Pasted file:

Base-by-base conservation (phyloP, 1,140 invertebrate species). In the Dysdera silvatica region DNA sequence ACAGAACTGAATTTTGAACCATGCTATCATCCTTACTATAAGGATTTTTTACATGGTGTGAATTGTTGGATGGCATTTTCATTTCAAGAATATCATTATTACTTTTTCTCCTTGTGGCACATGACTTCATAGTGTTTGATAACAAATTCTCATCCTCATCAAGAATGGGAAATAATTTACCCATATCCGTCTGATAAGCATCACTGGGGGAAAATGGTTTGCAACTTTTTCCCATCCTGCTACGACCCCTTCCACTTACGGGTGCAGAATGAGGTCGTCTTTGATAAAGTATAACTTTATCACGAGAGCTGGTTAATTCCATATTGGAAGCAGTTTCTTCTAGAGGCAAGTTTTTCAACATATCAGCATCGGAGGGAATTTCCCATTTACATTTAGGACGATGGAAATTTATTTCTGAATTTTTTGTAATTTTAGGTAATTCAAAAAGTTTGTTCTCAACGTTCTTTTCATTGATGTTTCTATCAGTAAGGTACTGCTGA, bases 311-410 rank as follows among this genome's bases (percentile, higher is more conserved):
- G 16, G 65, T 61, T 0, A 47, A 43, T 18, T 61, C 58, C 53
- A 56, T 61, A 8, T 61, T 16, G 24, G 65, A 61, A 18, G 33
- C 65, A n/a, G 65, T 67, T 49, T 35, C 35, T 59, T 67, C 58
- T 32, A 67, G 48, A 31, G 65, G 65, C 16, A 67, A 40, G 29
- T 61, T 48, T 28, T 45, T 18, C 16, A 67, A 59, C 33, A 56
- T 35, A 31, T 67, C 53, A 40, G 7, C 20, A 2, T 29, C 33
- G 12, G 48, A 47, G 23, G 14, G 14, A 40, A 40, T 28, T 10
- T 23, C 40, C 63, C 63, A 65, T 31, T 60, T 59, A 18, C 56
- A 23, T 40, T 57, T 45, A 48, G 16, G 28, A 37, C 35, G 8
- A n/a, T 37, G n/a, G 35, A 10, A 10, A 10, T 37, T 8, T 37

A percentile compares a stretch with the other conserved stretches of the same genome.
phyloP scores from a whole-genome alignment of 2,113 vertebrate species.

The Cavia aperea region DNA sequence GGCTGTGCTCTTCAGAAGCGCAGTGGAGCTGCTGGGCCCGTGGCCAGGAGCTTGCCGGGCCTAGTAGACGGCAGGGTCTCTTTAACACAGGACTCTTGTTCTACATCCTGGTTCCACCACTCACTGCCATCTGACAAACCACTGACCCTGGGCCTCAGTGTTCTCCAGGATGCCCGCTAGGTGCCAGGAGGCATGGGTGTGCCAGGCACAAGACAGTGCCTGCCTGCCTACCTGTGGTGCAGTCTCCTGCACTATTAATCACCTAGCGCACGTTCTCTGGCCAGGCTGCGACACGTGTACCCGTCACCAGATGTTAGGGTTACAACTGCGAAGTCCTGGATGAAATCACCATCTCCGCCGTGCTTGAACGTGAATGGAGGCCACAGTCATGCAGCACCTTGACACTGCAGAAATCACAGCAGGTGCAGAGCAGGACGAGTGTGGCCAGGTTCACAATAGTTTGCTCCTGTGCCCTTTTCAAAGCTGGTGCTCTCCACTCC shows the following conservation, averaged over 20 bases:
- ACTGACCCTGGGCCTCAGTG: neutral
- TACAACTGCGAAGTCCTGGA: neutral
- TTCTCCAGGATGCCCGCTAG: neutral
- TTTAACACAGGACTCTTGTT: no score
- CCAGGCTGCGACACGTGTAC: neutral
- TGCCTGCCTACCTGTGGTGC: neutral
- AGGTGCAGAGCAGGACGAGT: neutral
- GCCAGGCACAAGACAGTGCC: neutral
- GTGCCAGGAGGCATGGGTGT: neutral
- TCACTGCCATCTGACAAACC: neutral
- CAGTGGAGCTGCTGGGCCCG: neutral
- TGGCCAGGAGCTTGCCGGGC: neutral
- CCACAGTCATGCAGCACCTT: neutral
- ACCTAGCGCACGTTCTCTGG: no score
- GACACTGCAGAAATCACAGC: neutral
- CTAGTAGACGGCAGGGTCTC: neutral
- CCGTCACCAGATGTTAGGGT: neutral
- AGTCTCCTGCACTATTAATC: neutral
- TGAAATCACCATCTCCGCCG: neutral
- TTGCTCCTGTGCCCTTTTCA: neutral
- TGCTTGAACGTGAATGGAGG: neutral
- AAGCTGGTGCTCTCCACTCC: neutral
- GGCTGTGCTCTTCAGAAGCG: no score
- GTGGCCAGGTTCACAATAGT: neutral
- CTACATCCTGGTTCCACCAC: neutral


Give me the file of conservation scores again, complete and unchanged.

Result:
Base-by-base conservation (phyloP, 1,140 invertebrate species). In the Dysdera silvatica region DNA sequence ACAGAACTGAATTTTGAACCATGCTATCATCCTTACTATAAGGATTTTTTACATGGTGTGAATTGTTGGATGGCATTTTCATTTCAAGAATATCATTATTACTTTTTCTCCTTGTGGCACATGACTTCATAGTGTTTGATAACAAATTCTCATCCTCATCAAGAATGGGAAATAATTTACCCATATCCGTCTGATAAGCATCACTGGGGGAAAATGGTTTGCAACTTTTTCCCATCCTGCTACGACCCCTTCCACTTACGGGTGCAGAATGAGGTCGTCTTTGATAAAGTATAACTTTATCACGAGAGCTGGTTAATTCCATATTGGAAGCAGTTTCTTCTAGAGGCAAGTTTTTCAACATATCAGCATCGGAGGGAATTTCCCATTTACATTTAGGACGATGGAAATTTATTTCTGAATTTTTTGTAATTTTAGGTAATTCAAAAAGTTTGTTCTCAACGTTCTTTTCATTGATGTTTCTATCAGTAAGGTACTGCTGA, bases 311-410 rank as follows among this genome's bases (percentile, higher is more conserved):
- G 16, G 65, T 61, T 0, A 47, A 43, T 18, T 61, C 58, C 53
- A 56, T 61, A 8, T 61, T 16, G 24, G 65, A 61, A 18, G 33
- C 65, A n/a, G 65, T 67, T 49, T 35, C 35, T 59, T 67, C 58
- T 32, A 67, G 48, A 31, G 65, G 65, C 16, A 67, A 40, G 29
- T 61, T 48, T 28, T 45, T 18, C 16, A 67, A 59, C 33, A 56
- T 35, A 31, T 67, C 53, A 40, G 7, C 20, A 2, T 29, C 33
- G 12, G 48, A 47, G 23, G 14, G 14, A 40, A 40, T 28, T 10
- T 23, C 40, C 63, C 63, A 65, T 31, T 60, T 59, A 18, C 56
- A 23, T 40, T 57, T 45, A 48, G 16, G 28, A 37, C 35, G 8
- A n/a, T 37, G n/a, G 35, A 10, A 10, A 10, T 37, T 8, T 37

A percentile compares a stretch with the other conserved stretches of the same genome.
phyloP scores from a whole-genome alignment of 2,113 vertebrate species.

The Cavia aperea region DNA sequence GGCTGTGCTCTTCAGAAGCGCAGTGGAGCTGCTGGGCCCGTGGCCAGGAGCTTGCCGGGCCTAGTAGACGGCAGGGTCTCTTTAACACAGGACTCTTGTTCTACATCCTGGTTCCACCACTCACTGCCATCTGACAAACCACTGACCCTGGGCCTCAGTGTTCTCCAGGATGCCCGCTAGGTGCCAGGAGGCATGGGTGTGCCAGGCACAAGACAGTGCCTGCCTGCCTACCTGTGGTGCAGTCTCCTGCACTATTAATCACCTAGCGCACGTTCTCTGGCCAGGCTGCGACACGTGTACCCGTCACCAGATGTTAGGGTTACAACTGCGAAGTCCTGGATGAAATCACCATCTCCGCCGTGCTTGAACGTGAATGGAGGCCACAGTCATGCAGCACCTTGACACTGCAGAAATCACAGCAGGTGCAGAGCAGGACGAGTGTGGCCAGGTTCACAATAGTTTGCTCCTGTGCCCTTTTCAAAGCTGGTGCTCTCCACTCC shows the following conservation, averaged over 20 bases:
- ACTGACCCTGGGCCTCAGTG: neutral
- TACAACTGCGAAGTCCTGGA: neutral
- TTCTCCAGGATGCCCGCTAG: neutral
- TTTAACACAGGACTCTTGTT: no score
- CCAGGCTGCGACACGTGTAC: neutral
- TGCCTGCCTACCTGTGGTGC: neutral
- AGGTGCAGAGCAGGACGAGT: neutral
- GCCAGGCACAAGACAGTGCC: neutral
- GTGCCAGGAGGCATGGGTGT: neutral
- TCACTGCCATCTGACAAACC: neutral
- CAGTGGAGCTGCTGGGCCCG: neutral
- TGGCCAGGAGCTTGCCGGGC: neutral
- CCACAGTCATGCAGCACCTT: neutral
- ACCTAGCGCACGTTCTCTGG: no score
- GACACTGCAGAAATCACAGC: neutral
- CTAGTAGACGGCAGGGTCTC: neutral
- CCGTCACCAGATGTTAGGGT: neutral
- AGTCTCCTGCACTATTAATC: neutral
- TGAAATCACCATCTCCGCCG: neutral
- TTGCTCCTGTGCCCTTTTCA: neutral
- TGCTTGAACGTGAATGGAGG: neutral
- AAGCTGGTGCTCTCCACTCC: neutral
- GGCTGTGCTCTTCAGAAGCG: no score
- GTGGCCAGGTTCACAATAGT: neutral
- CTACATCCTGGTTCCACCAC: neutral